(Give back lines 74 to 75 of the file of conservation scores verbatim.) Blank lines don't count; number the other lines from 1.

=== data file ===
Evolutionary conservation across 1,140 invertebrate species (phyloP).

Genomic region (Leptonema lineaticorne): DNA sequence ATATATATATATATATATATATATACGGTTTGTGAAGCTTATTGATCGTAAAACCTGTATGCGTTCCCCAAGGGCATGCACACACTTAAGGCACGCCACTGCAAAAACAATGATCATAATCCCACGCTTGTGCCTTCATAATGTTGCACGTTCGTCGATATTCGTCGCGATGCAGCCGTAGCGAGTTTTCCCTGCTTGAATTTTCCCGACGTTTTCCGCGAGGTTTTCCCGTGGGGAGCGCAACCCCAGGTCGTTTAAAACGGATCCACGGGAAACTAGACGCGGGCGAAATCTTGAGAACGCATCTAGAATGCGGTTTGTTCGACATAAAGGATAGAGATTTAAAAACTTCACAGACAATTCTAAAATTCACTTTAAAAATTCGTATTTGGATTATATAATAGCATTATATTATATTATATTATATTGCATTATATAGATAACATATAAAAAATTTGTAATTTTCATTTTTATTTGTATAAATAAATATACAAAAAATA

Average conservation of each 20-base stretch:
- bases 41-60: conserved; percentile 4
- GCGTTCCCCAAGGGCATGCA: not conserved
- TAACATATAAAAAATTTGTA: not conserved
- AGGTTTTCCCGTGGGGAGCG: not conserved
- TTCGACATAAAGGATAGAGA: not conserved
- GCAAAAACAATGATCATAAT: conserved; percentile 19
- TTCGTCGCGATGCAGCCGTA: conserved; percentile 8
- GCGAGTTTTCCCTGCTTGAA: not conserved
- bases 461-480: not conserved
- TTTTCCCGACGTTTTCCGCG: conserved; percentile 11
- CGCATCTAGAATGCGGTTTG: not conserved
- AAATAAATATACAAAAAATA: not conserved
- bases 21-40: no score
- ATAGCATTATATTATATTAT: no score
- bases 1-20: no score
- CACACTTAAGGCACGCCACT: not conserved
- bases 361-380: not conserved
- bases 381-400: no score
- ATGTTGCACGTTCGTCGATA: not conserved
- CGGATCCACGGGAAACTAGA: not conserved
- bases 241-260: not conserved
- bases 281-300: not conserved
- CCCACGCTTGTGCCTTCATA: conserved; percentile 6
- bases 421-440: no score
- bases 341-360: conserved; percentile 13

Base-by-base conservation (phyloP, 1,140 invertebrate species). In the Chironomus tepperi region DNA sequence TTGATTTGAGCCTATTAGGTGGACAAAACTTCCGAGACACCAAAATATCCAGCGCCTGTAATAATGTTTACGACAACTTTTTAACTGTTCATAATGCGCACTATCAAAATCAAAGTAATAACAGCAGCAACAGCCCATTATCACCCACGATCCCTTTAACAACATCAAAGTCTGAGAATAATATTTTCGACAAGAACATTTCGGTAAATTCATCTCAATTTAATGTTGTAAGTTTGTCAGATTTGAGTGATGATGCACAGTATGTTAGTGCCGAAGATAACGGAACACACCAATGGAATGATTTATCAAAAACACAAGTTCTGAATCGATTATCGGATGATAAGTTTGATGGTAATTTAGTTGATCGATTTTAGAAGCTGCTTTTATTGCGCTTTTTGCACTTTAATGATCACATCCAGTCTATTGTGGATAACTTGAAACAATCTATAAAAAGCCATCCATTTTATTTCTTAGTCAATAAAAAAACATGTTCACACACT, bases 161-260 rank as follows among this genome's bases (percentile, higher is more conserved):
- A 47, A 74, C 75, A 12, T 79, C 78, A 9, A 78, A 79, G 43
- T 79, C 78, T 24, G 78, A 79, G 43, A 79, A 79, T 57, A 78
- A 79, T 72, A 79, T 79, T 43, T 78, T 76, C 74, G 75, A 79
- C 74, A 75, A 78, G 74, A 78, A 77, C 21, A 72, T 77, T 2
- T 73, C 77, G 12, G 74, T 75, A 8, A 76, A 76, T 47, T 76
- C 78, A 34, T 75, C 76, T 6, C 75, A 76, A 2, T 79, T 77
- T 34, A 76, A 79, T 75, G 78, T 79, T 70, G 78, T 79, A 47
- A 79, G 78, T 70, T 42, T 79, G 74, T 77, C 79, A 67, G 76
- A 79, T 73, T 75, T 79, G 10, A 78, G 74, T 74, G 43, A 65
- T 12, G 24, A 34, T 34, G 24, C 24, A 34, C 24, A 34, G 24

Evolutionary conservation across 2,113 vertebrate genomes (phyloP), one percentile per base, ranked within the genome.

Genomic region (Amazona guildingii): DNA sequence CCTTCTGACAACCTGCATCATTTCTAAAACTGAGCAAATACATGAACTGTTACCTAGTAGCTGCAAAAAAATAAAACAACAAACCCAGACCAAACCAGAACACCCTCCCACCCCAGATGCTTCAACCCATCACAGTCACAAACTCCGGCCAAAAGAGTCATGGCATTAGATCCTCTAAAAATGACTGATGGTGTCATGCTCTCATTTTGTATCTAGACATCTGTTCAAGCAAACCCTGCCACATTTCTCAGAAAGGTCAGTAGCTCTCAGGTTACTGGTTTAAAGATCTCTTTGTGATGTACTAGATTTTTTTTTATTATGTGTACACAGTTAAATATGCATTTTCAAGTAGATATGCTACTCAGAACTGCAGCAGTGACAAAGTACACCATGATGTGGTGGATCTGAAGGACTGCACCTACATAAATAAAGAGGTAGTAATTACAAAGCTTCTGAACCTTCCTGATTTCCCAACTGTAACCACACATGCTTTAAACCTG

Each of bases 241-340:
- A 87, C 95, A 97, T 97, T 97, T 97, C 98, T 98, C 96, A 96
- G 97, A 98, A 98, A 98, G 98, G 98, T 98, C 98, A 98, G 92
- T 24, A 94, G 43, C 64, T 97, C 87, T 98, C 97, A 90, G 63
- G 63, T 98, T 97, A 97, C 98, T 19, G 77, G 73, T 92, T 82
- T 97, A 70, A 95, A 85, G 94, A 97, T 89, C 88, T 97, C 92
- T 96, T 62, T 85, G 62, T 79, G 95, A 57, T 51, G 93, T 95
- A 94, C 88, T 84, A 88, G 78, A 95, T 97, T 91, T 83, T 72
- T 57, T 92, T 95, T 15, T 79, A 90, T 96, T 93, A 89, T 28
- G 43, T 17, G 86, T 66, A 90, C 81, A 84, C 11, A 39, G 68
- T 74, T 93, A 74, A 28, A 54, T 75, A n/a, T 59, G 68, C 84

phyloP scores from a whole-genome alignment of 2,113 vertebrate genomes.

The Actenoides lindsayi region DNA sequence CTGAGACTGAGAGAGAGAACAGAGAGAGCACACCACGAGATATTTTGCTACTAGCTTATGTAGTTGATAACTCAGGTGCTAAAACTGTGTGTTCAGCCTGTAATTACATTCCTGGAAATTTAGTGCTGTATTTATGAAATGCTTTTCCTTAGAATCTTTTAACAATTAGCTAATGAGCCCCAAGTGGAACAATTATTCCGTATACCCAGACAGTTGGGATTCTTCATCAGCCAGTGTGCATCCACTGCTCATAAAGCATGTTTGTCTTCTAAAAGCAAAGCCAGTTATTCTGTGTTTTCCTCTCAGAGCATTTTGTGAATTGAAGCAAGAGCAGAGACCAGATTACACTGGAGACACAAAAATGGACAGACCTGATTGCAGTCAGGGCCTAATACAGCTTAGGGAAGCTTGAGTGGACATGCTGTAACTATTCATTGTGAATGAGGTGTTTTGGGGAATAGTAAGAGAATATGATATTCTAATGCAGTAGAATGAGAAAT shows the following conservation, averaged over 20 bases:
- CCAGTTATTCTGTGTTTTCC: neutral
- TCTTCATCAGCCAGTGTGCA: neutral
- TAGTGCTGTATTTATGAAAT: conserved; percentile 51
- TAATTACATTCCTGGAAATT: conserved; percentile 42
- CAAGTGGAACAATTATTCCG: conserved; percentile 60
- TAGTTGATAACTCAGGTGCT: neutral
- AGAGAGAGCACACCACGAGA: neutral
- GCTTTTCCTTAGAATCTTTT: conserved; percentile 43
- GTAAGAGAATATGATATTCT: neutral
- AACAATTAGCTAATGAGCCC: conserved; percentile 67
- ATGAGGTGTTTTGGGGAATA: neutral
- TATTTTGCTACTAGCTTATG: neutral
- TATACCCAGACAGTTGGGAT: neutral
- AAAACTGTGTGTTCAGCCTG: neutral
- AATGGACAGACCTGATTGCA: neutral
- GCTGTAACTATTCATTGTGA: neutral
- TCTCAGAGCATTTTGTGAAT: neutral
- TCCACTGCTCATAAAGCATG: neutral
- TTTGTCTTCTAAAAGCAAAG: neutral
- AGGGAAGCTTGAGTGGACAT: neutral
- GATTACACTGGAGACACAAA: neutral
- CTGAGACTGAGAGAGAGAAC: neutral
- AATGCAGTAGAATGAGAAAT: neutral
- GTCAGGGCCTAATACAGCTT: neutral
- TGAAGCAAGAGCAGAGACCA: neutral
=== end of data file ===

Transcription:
- AGGGAAGCTTGAGTGGACAT: neutral
- GATTACACTGGAGACACAAA: neutral